We investigated initial cell adhesion on self-assembled monolayers (SAMs) of alkanethiols carrying different functional groups including methyl (CH 3), hydroxyl (OH), carboxylic acid (COOH), and amine (NH 2). The combination of a surface plasmon resonance (SPR) instrument and a total internal reflection fluorescence microscope (TIRFM) allowed us to examine the kinetics of protein adsorption and correlating cell adhesion. Upon exposure of the SAM surface to a serum-containing medium, serum proteins rapidly adsorbed, and cells subsequently approached the surface. Adhesion of human umbilical vein endothelial cells (HUVECs) was greatly affected by surface functional groups; HUVECs adhered well to COOH- and NH2-SAMs, whereas poorly to CH3- and OH-SAMs. The amount of adsorbed protein from the serum-containing medium varied slightly with the terminal groups of the SAMs. On COOH- and NH2-SAMs, HUVECs adhered to bovine serum albumin (BSA)-preadsorbed surfaces with a few minutes delay, suggesting that displacement of preadsorbed BSA with cell-adhesive proteins, such as fibronectin or vitronectin, supports cell adhesion to these surfaces. Since the concentration of cell-adhesive proteins is much less than that of non-adhesive proteins such as BSA, displacement of adsorbed proteins with cell-adhesive proteins plays an important role in initial cell adhesion.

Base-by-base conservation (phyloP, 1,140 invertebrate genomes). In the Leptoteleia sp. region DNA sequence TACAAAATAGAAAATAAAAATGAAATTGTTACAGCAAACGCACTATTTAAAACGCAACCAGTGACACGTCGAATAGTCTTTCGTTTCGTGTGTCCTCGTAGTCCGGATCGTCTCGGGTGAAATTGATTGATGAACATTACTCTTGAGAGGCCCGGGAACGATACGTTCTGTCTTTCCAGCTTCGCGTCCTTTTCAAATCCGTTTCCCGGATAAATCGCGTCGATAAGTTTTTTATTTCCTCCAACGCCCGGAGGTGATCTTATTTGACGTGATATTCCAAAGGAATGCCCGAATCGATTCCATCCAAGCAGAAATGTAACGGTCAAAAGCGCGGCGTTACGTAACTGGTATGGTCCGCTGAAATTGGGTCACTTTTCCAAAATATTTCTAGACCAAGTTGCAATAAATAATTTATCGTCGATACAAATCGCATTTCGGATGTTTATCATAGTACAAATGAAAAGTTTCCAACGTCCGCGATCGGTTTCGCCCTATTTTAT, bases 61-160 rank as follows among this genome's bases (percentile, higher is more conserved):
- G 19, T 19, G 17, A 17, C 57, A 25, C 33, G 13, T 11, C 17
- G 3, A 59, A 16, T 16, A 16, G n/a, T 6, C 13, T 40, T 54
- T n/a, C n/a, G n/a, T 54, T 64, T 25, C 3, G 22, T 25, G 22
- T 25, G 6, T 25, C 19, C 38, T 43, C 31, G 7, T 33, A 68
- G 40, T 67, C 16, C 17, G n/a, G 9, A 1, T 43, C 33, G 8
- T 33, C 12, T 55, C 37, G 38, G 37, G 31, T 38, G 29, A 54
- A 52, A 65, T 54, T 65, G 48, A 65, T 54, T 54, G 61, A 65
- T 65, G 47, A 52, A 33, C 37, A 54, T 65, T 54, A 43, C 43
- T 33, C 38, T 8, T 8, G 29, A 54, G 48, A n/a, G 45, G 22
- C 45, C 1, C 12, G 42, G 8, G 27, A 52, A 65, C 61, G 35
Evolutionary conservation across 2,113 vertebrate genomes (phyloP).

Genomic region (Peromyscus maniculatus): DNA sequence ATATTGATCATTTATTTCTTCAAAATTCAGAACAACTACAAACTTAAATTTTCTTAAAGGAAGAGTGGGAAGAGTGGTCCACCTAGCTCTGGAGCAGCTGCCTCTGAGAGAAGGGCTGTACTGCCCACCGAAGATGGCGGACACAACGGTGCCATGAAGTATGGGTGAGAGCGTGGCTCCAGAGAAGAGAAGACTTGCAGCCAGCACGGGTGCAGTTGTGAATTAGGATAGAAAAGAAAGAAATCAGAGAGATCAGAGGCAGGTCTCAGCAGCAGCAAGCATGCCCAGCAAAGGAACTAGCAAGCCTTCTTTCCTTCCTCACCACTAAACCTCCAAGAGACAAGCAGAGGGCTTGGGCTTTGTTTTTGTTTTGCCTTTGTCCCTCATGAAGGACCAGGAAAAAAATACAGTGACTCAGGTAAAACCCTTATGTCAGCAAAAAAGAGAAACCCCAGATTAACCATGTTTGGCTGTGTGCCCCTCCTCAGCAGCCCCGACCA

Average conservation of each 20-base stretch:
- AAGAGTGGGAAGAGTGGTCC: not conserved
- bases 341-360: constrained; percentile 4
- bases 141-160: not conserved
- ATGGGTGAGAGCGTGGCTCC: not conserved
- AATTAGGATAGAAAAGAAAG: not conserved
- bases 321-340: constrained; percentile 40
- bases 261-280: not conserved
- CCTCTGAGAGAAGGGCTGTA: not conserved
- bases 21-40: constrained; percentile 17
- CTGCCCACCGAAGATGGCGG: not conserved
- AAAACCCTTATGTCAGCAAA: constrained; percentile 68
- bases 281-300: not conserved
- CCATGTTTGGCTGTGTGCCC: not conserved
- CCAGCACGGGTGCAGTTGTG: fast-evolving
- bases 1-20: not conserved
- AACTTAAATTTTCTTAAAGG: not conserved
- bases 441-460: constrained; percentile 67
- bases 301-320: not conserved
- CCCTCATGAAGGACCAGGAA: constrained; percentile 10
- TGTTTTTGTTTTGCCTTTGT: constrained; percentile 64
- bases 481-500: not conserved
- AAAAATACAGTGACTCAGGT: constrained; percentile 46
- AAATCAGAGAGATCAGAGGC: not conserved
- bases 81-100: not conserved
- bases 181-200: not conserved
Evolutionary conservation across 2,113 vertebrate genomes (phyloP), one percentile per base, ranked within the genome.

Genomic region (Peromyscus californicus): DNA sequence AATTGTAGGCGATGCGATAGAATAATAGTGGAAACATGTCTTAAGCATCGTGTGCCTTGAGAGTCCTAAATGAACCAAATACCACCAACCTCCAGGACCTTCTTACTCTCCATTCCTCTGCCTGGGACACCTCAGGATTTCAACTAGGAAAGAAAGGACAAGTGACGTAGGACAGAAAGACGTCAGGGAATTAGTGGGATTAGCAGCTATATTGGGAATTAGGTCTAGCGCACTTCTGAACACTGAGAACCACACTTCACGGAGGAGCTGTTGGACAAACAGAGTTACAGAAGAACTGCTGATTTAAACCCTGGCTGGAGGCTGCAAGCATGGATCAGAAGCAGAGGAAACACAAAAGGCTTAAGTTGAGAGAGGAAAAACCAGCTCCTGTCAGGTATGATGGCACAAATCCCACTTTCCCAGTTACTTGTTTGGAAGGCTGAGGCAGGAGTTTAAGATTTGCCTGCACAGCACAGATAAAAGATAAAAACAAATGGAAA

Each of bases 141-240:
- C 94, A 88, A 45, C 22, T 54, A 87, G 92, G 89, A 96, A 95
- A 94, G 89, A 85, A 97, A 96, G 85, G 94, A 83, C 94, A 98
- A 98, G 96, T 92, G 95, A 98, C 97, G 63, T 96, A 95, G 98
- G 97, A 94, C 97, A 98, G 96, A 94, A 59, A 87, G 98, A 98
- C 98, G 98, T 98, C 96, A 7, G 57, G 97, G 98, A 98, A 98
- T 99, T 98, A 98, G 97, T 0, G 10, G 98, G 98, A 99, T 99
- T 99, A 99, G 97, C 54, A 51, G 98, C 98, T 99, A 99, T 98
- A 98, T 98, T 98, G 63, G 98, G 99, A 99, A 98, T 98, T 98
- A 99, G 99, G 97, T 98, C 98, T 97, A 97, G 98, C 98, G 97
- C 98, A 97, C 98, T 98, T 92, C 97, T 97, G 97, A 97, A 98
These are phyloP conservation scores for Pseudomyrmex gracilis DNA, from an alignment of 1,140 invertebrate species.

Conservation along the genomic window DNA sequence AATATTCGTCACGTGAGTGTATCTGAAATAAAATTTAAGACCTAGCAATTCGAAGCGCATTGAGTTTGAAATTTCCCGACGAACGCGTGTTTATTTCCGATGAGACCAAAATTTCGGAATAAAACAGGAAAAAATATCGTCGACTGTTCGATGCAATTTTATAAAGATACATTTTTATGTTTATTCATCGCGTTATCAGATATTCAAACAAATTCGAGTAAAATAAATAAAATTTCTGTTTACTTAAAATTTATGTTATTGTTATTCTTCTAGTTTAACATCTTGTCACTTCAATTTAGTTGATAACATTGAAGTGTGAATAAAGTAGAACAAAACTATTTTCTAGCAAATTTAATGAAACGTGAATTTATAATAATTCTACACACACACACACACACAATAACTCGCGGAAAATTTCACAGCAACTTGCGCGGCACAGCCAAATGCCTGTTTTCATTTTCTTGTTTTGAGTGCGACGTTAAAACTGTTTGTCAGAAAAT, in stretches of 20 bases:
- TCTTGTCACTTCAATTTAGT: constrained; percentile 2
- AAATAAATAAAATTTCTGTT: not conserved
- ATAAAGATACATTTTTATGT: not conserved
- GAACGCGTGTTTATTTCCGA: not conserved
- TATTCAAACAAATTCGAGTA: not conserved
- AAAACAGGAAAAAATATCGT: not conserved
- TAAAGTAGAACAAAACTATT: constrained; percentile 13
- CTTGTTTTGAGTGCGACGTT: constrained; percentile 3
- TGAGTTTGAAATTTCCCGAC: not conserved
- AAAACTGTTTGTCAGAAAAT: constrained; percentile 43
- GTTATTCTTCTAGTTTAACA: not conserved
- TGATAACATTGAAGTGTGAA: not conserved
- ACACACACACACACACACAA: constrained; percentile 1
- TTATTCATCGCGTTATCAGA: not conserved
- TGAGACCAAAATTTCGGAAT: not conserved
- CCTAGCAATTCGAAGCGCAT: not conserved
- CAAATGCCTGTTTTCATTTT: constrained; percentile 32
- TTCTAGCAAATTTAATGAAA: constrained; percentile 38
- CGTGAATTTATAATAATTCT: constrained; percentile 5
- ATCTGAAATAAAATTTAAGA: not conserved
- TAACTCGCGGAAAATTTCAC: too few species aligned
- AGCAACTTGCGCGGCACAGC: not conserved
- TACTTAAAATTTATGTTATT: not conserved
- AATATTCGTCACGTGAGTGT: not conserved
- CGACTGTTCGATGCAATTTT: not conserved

All Science Journal Classification (ASJC) codes
- Materials Chemistry